Stop blaming Granny for your bunions

Nurturing

HEAD OVER HEELS Bunions are not genetic, but purely down to footwear choice in childhood and adulthood.


Health
Andrew O'Brien

I’m sure the German language has an extraordinarily long word that translates as ‘an unpleasant name for an unpleasant condition’. In English, we have the perfect example: bunion. I’ve never met anyone who likes the sound or the look of one.
Everyone knows what bunions are, but it’s worth describing them briefly. Medically known as Hallux Valgus (which makes it sound so much nicer!), a bunion is where your big toe bends sideways towards the second toe and a bony lump forms at the base of the big toe. In severe cases, the big toe can end up underneath or on top of the second toe and the bump becomes painful.
Research suggests that almost a quarter of adults younger than 65 have bunions, while 35 percent of over 65s are affected. Perhaps not surprisingly, bunions are more common among women, with studies showing women are nine times more likely to present with bunions.  
Bunions develop when the big toe is pushed across towards the second toe and held in place for long periods, typically when squashed into narrow shoes. Whilst they are more common amongst older women, this is a slow developing condition that has its roots in childhood.
The bones of the foot don’t harden until the late teens, meaning that ill-fitting shoes in childhood will reshape the bones of the foot. I have said it in these pages before, if you look at a toddler’s foot, it is almost triangular in shape, with the widest point at the toes. Now look at kids’ shoes and you will see they are more oval shaped and narrow at the toes.
Forcing the big toe across like that significantly affects the mechanics of the foot, making it weaker and less stable. The metatarsal bone of the big toe has four times the density of the other metatarsals because bodyweight is supposed to be transmitted along that line during the gait cycle. If that isn’t possible due to poor alignment, the foot becomes less stable, affecting balance. It is no surprise that falls are more common in older populations where bunions are also more prevalent.
Why is it that women are more likely to develop bunions? Put simply, they are more likely to wear ill-fitting shoes: think high heels and narrow toes, and remember that a large percentage of women buy their shoes a size too small!
I’ve lost count of the number of times I have heard that bunions are genetic, and ‘I have them because my mum and my granny have them’. But for a variation from the norm to be so prevalent due to genetics it would need to be due to natural selection, in other words it should help the survival of the species, either by making us stronger or increasing reproductive rates. Bunions, as mentioned earlier, neither make us stronger nor more attractive, which rules out the genetic component. Unfortunately to those people my answer is always ‘No, you learned your shoe preferences from your mum and your granny!’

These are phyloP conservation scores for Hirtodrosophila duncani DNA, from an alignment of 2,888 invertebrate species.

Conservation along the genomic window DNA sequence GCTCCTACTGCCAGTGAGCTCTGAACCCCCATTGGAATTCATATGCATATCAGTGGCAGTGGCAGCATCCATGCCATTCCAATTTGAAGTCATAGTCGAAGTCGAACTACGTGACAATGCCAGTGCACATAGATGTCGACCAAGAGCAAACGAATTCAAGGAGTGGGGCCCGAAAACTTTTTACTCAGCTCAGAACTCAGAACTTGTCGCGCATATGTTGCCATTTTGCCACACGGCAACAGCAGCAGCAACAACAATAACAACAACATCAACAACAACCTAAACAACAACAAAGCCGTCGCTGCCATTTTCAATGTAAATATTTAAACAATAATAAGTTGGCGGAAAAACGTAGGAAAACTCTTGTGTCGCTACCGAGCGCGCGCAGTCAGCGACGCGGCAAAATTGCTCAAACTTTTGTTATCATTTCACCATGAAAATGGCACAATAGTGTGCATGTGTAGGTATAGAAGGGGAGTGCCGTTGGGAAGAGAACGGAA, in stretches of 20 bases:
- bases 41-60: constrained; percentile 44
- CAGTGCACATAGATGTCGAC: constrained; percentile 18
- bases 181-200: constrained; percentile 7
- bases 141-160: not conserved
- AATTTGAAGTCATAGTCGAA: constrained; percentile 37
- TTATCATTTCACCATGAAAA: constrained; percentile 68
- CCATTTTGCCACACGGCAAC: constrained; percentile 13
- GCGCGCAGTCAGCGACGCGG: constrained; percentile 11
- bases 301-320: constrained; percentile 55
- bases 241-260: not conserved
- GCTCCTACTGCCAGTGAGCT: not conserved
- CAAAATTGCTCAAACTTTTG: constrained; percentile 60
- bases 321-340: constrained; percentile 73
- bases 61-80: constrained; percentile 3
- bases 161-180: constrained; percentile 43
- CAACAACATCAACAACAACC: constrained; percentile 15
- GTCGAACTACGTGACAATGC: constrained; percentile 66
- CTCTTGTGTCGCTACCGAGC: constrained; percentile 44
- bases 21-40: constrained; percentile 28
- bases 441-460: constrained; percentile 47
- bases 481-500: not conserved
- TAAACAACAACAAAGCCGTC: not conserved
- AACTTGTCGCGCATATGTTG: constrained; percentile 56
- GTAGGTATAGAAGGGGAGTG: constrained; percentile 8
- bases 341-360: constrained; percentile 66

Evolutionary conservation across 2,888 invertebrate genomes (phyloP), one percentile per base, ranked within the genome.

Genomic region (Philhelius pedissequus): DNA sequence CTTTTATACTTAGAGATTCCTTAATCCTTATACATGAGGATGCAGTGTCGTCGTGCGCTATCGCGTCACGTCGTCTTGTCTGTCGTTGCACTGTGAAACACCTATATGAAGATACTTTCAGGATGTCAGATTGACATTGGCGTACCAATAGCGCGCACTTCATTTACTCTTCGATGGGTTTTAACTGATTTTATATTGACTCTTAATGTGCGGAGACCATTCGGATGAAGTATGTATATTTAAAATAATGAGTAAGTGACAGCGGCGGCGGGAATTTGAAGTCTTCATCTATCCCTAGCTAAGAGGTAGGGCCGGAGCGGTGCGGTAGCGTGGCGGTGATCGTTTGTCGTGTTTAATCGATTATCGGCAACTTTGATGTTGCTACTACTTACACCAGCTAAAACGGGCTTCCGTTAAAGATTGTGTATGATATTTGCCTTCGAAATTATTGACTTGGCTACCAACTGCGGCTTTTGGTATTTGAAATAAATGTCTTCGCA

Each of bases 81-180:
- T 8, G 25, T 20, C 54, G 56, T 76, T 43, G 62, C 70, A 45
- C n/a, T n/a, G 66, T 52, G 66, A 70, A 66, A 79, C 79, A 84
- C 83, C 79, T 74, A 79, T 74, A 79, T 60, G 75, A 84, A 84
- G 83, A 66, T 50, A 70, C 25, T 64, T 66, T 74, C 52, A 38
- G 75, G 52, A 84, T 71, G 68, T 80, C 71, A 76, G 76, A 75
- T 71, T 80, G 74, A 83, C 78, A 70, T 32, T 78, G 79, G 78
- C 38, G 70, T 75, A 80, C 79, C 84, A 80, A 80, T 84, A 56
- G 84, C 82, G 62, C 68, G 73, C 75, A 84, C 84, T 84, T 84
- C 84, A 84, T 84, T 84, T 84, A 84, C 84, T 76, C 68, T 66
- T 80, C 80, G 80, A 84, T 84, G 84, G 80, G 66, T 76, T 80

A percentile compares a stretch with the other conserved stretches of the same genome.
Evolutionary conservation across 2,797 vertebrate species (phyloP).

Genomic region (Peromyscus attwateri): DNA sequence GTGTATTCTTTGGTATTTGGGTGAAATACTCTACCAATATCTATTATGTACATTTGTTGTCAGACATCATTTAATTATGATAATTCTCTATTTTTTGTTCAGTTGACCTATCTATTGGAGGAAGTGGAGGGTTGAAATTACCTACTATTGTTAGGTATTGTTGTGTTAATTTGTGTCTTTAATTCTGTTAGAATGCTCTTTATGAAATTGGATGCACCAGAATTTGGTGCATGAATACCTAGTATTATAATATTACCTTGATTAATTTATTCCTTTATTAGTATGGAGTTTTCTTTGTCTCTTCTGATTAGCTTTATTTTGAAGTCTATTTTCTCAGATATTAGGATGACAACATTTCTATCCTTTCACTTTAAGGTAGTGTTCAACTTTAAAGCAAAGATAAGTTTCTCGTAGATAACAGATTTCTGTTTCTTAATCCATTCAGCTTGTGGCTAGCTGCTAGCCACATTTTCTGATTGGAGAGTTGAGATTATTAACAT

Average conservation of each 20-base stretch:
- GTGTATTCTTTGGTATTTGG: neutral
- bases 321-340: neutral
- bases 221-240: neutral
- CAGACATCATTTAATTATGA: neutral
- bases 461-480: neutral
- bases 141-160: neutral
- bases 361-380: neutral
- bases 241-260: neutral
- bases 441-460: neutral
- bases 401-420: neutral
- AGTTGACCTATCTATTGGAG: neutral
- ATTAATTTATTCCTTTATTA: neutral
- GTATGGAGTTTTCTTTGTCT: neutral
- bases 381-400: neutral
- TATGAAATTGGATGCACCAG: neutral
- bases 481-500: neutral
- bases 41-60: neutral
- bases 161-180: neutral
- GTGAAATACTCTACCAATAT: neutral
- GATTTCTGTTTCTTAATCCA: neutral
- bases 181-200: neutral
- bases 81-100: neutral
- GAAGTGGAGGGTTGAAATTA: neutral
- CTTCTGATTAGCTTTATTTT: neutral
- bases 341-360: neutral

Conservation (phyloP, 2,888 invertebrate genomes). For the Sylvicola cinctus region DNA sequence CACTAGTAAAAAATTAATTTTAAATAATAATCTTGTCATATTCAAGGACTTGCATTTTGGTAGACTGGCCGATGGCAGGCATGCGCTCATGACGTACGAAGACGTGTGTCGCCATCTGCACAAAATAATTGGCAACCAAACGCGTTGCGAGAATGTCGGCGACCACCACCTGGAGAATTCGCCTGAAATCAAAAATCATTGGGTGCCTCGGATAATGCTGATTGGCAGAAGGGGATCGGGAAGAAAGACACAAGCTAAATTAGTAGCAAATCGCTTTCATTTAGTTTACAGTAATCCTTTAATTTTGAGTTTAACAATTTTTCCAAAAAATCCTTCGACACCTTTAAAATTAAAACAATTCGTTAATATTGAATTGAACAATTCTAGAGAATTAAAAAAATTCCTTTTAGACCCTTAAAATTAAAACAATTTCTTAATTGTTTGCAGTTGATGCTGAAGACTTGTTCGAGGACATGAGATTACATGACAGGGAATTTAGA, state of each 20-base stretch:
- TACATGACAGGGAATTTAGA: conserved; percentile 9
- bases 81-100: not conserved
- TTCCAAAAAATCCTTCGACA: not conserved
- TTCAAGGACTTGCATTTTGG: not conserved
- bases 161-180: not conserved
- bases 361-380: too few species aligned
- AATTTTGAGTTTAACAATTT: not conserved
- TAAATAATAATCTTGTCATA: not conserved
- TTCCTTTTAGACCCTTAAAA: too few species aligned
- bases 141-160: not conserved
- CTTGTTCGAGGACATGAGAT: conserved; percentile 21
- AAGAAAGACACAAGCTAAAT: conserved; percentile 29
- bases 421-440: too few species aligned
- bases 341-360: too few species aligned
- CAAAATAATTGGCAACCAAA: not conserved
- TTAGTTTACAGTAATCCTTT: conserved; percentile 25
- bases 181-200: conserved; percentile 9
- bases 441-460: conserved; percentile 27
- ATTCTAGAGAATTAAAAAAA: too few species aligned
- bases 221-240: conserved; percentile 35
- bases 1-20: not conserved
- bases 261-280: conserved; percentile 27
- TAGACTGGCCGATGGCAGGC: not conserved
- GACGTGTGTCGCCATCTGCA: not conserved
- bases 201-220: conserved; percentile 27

What to do if you have bunions? For those of you who have developed a bump at the base of your big toe but not pain, the first thing to do is take off the tight shoes. The more space your forefoot has in the shoe, the less your toes get compressed.
Secondly, take off (or at least reduce) the heels. When you stand in high heels, your foot is wedged forward into the toe-box of the shoe, squashing the toes even further. Now, I understand that there’s been scarcely an excuse to wear heels in the last year, and that you love them and they look good, so don’t throw them all in the bin – but maybe don’t wear them every day to the office if you ever get back there.
If you have bunions that have become painful and have already limited your footwear choices, there are options. Mobilisation of the toes and foot can help to relieve the stiffness and pressure that develops in the foot, and there are exercises to do to reactivate weak muscles and loosen stiff joints. For some people, orthotic insoles may be helpful. Surgery is an option that can be very successful, if initially painful; removing the bony lump and straightening the big toe.
Perhaps most importantly, if you have children, ensure their shoes are as wide, flat and unstructured as possible so that they don’t end up blaming their mums and grannies for their foot problems!

Andrew O’Brien is a chartered physiotherapist and the owner of Wannarun Physiotherapy and Running Clinic at Westport Leisure Park. He can be contacted on 083 1593200 or at www.wannarun.ie.